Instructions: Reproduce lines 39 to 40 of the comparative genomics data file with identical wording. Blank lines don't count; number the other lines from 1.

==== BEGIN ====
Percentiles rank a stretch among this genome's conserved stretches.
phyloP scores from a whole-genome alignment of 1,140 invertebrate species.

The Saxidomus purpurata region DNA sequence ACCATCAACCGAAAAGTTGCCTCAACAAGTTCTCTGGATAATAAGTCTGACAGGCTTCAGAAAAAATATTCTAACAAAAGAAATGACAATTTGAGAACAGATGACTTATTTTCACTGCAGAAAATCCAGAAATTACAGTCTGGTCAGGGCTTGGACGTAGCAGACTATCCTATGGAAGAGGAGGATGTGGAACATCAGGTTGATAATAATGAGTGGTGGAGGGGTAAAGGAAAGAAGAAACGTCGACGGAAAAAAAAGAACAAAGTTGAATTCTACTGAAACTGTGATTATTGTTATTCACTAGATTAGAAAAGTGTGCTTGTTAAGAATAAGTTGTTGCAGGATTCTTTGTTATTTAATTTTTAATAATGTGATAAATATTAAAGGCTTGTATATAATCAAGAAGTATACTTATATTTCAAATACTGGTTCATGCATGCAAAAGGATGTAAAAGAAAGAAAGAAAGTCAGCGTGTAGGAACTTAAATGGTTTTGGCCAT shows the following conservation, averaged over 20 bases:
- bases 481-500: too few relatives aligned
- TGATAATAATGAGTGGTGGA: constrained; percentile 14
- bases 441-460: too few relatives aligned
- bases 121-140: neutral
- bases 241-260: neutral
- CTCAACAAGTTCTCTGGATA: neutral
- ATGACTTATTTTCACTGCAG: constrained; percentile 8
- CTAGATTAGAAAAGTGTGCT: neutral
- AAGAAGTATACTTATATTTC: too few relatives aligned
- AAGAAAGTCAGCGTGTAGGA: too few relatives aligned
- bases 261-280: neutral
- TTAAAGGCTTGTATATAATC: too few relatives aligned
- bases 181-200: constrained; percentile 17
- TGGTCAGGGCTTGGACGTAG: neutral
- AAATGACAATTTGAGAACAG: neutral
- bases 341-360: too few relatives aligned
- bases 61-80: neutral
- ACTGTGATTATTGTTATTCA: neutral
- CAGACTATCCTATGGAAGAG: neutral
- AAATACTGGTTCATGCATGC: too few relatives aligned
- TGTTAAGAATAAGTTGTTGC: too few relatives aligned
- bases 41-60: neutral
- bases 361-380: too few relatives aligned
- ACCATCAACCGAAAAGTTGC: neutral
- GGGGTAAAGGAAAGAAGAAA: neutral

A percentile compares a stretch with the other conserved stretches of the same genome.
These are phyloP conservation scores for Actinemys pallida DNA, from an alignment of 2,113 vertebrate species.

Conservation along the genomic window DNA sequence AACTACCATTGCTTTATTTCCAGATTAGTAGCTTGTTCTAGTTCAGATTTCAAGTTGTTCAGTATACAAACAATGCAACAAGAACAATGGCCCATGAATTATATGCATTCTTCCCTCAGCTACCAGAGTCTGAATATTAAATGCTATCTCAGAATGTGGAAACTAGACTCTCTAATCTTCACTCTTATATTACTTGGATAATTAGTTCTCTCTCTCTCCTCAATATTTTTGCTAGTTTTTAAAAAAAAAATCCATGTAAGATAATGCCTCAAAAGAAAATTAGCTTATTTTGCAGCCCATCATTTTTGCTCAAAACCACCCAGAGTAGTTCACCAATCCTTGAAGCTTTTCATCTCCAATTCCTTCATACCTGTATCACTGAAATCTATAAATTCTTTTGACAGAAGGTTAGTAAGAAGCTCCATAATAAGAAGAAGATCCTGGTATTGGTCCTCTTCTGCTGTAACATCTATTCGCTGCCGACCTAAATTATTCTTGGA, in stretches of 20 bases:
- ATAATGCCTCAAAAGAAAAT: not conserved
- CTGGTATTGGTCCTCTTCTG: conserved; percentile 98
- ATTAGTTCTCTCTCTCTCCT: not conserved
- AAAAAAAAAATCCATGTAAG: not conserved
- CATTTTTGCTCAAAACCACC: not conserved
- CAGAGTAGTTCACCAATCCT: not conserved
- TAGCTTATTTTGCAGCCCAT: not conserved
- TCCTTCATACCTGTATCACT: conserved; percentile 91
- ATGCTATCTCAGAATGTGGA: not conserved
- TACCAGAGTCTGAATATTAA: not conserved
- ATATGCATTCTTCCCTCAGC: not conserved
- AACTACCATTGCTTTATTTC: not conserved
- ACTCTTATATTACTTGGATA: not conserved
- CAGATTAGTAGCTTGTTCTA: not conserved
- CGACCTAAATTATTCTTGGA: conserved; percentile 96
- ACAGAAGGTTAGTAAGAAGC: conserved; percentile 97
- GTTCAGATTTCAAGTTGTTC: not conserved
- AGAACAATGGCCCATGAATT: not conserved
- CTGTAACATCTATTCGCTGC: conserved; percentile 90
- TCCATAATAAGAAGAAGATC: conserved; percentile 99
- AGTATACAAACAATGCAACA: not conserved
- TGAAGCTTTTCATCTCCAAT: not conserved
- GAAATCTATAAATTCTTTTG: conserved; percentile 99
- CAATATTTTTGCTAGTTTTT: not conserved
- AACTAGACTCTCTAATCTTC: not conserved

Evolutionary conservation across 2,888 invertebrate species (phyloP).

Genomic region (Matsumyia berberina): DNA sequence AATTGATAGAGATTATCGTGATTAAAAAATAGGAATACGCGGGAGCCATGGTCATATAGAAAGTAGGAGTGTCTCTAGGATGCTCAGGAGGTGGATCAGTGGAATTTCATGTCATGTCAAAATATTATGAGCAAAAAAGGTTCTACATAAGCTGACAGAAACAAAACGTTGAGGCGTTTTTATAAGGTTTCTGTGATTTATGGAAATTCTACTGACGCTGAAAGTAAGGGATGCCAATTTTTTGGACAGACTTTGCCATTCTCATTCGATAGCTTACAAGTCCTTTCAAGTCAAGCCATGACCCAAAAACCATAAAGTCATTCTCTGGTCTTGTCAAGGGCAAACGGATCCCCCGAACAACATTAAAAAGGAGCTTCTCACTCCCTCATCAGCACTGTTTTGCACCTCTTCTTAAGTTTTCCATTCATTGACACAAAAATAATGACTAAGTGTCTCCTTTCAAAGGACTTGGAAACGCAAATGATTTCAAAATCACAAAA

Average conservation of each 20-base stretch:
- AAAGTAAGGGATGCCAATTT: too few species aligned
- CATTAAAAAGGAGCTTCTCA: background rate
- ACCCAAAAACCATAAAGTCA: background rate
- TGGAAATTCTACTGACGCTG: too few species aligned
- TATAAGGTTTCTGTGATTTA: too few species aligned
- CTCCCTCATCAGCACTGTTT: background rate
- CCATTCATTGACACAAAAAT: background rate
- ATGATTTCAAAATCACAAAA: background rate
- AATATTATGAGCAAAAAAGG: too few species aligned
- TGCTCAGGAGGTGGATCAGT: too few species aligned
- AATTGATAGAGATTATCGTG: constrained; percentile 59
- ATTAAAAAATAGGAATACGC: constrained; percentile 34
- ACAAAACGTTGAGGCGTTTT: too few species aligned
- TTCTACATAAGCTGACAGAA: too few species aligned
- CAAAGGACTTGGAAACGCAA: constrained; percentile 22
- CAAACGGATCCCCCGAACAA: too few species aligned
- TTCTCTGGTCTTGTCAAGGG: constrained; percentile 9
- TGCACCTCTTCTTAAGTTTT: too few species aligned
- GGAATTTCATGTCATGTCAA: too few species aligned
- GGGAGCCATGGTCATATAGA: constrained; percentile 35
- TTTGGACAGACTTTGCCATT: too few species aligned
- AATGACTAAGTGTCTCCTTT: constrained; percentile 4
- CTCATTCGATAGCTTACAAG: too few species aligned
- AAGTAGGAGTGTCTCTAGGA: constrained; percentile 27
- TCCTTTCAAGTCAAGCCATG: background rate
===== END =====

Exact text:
- TCCTTCATACCTGTATCACT: conserved; percentile 91
- ATGCTATCTCAGAATGTGGA: not conserved